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Many of our returning men and women in uniform are coming home from war with invisible scars however.
The wounds of the man you were about to meet -- very very obvious but then again.
So is his perseverance and truly inspirational lease on life here's national security correspondent Jennifer Griffin.
Marine sergeant John peck is one of five quadruple amputees to emerge from the last eleven years of war.
He is overcoming what has become one of the signature wounds facing American war fighters since nine elevenths.
I was injured may 24 2010.
In Helmand Afghanistan.
I want to go turn around took I think it was my left.
Foot forward and next thing I know as I'm basically being flung through the air and I land -- -- that like mud and sand dirt whatever was in my eyes just basically could not see at this point.
I can make out like little bit of color in a little bit of shapes and everything.
And just basically telling us on one guy here I don't wind died here when you wake up two and a half -- -- and and basically found out that don't have unusually someone.
-- -- him.
-- -- Much less than three years later he's sky diving.
Accessing -- -- and jump off a -- that sounds fun.
-- Whitewater rafting cliff jumping.
-- Welcome back in previous wars Jon peck never would -- survived but he did.
This is the story of how he and so many wounded warriors like him.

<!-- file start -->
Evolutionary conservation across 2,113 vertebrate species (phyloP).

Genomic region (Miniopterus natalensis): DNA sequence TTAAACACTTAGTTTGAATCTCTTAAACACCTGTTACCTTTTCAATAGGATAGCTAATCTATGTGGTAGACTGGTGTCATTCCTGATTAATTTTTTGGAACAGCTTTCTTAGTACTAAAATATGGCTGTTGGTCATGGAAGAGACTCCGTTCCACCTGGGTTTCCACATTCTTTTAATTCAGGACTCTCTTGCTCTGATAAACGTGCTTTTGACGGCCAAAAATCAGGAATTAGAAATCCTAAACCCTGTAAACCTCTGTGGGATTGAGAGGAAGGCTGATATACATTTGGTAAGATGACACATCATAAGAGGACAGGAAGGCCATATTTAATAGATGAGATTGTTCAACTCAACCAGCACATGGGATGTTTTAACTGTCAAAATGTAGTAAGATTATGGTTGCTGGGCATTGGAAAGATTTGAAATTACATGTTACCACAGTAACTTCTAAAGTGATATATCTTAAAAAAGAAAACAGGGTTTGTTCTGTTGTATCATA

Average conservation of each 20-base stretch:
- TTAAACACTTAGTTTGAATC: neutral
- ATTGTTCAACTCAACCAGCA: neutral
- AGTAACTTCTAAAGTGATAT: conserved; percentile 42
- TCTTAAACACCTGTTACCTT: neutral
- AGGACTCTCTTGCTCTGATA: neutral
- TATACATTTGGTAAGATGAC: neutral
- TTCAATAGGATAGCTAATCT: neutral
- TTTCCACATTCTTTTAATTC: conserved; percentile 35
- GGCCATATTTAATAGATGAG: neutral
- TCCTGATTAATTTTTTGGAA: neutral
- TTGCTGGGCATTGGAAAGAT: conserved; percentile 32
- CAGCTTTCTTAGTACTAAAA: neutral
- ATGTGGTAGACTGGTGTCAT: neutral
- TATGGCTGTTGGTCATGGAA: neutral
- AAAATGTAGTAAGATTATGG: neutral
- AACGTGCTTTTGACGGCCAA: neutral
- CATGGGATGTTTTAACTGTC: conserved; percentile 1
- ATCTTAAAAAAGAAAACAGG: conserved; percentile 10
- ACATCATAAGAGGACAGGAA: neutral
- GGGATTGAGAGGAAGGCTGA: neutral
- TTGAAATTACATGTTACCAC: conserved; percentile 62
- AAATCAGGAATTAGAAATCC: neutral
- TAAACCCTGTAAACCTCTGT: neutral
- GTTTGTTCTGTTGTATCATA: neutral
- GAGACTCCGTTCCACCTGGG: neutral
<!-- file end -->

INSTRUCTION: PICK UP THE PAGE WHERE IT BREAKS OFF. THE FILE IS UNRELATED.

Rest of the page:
Are adapting to their new lives how the signature wounds from Afghanistan and Iraq IED or roadside bomb blast.
That -- lead to amputations in traumatic brain injuries.
Forced the medical field and technology to evolve.
And how that technology is now serving the newly injured war fighter.
Tech has had 29 surgeries in two and a half years from can't keep up.
Now he lives on a wooded patch of land with his mom Lisa in rural Virginia.
Two weeks ago the nonprofit group started by veterans called independents fun.
Gave John a new lease on life and a chance to do something that a standard wheelchair can't do head outside and off road.
Into the forest where many of these warriors grew up hunting and fishing.
-- can now drive something known as attract chair.
A new technology developed by a couple in Minnesota that allows the wheelchair to function like an all terrain vehicle.
Twice -- ITV's.
Mean I guess I would.
Fiscally conservatives -- really -- a tank 27 year old Jon -- looks like a boy who was given his first DMX bike for Christmas.
-- My darkest fears could.
As -- divorce his young wife left him -- -- and hang with the injuries.